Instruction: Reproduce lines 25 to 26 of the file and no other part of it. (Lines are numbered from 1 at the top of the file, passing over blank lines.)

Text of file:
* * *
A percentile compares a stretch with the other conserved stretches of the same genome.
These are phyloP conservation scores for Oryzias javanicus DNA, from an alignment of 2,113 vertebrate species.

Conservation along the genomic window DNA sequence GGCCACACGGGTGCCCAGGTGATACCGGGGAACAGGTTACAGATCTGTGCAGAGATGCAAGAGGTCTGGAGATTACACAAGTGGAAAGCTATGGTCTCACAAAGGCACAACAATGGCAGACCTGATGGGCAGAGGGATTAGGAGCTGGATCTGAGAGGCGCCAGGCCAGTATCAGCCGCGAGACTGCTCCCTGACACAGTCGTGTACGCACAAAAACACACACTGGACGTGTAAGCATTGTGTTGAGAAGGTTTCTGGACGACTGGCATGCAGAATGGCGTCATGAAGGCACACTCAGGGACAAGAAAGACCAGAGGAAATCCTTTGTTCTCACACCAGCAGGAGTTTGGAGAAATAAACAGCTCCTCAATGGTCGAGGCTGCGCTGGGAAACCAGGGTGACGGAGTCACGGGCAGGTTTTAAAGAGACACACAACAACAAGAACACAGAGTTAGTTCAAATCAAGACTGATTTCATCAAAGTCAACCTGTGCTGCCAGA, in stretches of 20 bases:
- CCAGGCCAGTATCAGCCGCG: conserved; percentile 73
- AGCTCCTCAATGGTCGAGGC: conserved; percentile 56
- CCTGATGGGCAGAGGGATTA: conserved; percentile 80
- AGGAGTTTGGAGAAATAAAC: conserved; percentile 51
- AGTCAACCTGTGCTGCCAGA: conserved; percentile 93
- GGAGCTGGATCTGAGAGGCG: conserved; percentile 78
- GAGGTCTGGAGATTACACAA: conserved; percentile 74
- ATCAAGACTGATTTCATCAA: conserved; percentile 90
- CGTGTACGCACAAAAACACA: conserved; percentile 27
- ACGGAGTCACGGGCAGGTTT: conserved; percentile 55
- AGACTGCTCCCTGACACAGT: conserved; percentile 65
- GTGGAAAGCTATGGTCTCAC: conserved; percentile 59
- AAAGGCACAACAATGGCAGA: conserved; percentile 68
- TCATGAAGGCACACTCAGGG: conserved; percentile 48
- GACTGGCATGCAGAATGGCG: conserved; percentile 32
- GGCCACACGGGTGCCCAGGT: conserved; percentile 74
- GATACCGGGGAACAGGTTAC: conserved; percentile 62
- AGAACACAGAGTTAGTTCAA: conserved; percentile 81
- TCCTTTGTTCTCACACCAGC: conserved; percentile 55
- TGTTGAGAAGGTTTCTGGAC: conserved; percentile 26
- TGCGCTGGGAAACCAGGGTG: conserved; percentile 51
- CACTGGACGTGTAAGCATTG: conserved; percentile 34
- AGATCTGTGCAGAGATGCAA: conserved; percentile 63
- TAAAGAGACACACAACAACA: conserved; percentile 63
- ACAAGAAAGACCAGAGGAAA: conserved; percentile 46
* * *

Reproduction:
- CACTGGACGTGTAAGCATTG: conserved; percentile 34
- AGATCTGTGCAGAGATGCAA: conserved; percentile 63